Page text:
And in the darkness James Moore was lying with his face pressed downward that he might not see.
Once he raised himself on his arms; his eyes were shut and face uplifted, like a blind man praying. He passed a weary hand across his brow; his head dropped again; and he moaned and moaned like a man in everlasting pain.
Then the darkness lifted a moment, and he stole a furtive glance, like a murderer's at the gallows-tree, at the scene in front.
It was no dream; clear and cruel in the moonlight the humpbacked boulder; the dead sheep; and that gray figure, beautiful, motionless, damned for all eternity.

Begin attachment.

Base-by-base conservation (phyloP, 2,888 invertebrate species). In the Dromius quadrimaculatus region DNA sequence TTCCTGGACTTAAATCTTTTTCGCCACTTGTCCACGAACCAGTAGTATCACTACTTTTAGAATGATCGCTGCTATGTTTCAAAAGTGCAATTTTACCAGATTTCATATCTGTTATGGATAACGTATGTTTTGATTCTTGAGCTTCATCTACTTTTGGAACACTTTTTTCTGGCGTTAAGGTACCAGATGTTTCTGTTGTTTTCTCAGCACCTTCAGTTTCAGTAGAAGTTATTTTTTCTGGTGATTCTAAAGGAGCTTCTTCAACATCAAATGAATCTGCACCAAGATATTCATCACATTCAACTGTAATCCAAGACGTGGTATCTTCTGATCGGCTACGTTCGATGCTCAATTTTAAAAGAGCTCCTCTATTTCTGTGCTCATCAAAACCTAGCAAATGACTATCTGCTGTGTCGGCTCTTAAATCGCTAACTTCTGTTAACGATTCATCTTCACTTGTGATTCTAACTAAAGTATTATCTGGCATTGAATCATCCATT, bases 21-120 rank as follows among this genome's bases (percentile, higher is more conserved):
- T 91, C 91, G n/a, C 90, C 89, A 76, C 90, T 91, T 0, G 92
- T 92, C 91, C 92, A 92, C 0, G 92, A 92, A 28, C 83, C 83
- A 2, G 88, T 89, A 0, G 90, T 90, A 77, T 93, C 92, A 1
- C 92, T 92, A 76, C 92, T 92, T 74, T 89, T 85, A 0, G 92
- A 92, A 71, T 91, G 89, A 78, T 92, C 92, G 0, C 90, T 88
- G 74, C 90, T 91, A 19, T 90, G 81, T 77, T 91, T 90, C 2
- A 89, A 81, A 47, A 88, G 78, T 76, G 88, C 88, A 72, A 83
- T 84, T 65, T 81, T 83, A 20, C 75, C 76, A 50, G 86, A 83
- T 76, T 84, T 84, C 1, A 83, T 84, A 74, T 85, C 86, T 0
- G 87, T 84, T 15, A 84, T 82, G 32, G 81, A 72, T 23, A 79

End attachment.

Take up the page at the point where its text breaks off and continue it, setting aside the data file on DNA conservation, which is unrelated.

The Master turned his face and looked at Andrew, a dumb, pitiful entreaty in his eyes; but in the boy's white, horror-stricken countenance was no comfort. Then his head lolled down again, and the strong man was whimpering.
"He! he! he! 'Scuse ma laffin', Mr. Moore--he! he! he!"
A little man, all wet and shrunk, sat hunching on a mound above them, rocking his shrivelled form to and fro in the agony of his merriment.
"Ye raskil--he! he! Ye rogue--he! he!' and he shook his fist waggishly at the unconscious gray dog. "I owe ye anither grudge for this--ye've anteecipated me "--and he leant. back and shook this way and that in convulsive mirth.